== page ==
ALL I KNEW ABOUT HIM WAS he had not been feeling well for some time. He was more of an acquaintance to me than a friend; however, we had friends in common. I had seen him enough times to form an impression about him; he was a jokester/comedian type of guy. It appeared to me he enjoyed shocking people by making shocking comments and telling outrageous stories about himself. Whenever we were at a gathering together, I always knew exactly where he was located by the amount of laughter I would hear. Up until hearing about him not feeling well, he worked on being the center of attention at every party. I, nor anyone else I knew, never heard what news he received about his health; but I had to assume it was not good news because of the change in his behavior. From being a talker and comedian, he shied away from the limelight suddenly. When I would see him at a party, he was nothing like he used to be. Instead of telling jokes and stories, he could be found sitting somewhere having a quiet conversation with one or two people. The other thing I noticed was the way he started taking things to the extreme. In other words, if he had the opportunity to drink, he would drink to excess. If drugs were available, he would be the one who did not care how much of it he ingested. I HAVE KNOWN SEVERAL PEOPLE WHO upon receiving bad news about their health acted in a similar way; but I also have seen others who acted in an opposite way. There was a woman I knew who did nothing different than what she did before hearing about her illness. She went on with her life as if the information was non-essential as commenting on the weather. I have wondered at times what would I do if I suddenly received bad news about my health. A couple of years ago when I contracted E Coli, the doctors were doing tests and zeroing on an internal organ that had a suspicious look to it on X-ray. I remember telling everyone in my inner circle the news along with explicit instructions never to ask me about it. When I got updated, I would notify them; but up until that point I did not want to discuss or think about it. Gratefully, everything worked out fine; but I must tell you, there was one point where I thought I was going to give up and not care about anything. Something like what happened to the main character in this romantic, dramatic comedy. NO MATTER WHAT SHE DID IT seemed as if every decision went wrong for Kate, played by Emilia Clarke (Me Before You, Game of Thrones-TV). She did not care because she really should not have been alive. With Henry Golding (Crazy Rich Asians, A Simple Favor) as Tom, Emma Thompson (Late Night, Saving Mr. Banks) as Petra, Boris Isakovic (White White World, Absolute Hundred) as Ivan and Michelle Yeoh (Crouching Tiger, Hidden Dragon; Crazy Rich Asians) as Santa; the cast helped elevate the formulaic story. I thought Emilia did a wonderful job because I did not see her once as her character from Game of Thrones. Also, I felt she and Henry worked well together. If you have seen an ad for this movie you probably are aware the soundtrack is filled with George Michael songs. Some of them worked in the story, but others felt out of place for me. The story, for the most part, was predictable; but I did not mind. This was an easy film to watch and whether the execution of it was a bit stale, it still was touching and enjoyable.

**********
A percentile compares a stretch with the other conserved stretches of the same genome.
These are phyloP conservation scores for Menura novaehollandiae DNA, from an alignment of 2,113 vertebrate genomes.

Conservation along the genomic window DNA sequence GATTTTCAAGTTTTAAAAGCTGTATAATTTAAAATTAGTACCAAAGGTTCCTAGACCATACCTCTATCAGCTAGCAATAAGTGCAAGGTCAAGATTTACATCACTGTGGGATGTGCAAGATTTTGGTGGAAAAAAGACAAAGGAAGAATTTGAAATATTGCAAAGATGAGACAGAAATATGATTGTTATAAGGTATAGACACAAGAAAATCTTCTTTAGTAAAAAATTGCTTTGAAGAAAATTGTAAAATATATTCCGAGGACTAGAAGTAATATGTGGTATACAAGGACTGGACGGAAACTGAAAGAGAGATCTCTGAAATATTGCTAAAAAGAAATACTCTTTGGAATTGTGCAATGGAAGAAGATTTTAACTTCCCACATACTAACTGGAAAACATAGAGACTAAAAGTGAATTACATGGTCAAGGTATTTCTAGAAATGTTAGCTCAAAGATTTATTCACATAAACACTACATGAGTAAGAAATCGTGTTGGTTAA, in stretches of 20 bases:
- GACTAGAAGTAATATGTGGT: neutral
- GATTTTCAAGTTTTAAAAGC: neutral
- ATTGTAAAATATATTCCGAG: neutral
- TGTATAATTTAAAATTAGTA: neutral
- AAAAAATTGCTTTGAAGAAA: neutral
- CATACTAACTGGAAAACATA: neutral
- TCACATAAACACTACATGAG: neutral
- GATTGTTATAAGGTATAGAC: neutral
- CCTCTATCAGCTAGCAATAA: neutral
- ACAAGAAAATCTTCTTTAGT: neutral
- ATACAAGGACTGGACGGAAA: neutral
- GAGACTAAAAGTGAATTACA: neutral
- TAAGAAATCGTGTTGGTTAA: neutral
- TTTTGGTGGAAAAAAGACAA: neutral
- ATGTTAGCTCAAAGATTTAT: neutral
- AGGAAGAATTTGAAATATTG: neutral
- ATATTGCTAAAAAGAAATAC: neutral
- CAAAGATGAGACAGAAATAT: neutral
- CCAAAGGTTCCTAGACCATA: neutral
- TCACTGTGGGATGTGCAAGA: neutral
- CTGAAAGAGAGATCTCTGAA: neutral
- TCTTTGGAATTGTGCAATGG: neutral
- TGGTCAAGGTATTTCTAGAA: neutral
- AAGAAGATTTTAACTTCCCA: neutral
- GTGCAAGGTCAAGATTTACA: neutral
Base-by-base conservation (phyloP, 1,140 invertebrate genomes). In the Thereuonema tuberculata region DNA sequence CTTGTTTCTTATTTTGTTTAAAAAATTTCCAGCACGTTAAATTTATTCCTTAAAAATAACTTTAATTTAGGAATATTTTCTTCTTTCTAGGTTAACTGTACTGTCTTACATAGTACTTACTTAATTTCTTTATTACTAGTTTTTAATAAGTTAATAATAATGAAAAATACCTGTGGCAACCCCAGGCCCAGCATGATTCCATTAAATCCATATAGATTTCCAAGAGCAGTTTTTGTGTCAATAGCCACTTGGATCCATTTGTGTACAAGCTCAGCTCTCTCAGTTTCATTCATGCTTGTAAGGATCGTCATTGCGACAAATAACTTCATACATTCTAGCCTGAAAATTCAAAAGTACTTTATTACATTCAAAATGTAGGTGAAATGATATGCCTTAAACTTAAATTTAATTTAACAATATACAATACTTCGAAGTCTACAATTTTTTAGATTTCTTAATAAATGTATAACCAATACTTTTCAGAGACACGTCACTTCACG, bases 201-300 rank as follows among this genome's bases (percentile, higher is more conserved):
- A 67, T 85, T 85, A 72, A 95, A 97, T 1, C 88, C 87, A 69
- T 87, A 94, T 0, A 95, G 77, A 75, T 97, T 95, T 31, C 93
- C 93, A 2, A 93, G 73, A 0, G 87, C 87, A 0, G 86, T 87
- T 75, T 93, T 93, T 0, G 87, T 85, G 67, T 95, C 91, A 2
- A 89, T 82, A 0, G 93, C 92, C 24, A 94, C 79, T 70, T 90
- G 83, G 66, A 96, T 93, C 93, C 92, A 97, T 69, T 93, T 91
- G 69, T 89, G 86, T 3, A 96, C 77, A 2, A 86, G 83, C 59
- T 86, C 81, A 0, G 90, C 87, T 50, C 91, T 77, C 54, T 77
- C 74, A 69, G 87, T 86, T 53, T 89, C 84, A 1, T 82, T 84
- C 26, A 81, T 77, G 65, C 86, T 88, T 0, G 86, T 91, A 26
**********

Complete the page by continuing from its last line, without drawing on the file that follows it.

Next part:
2 ½ stars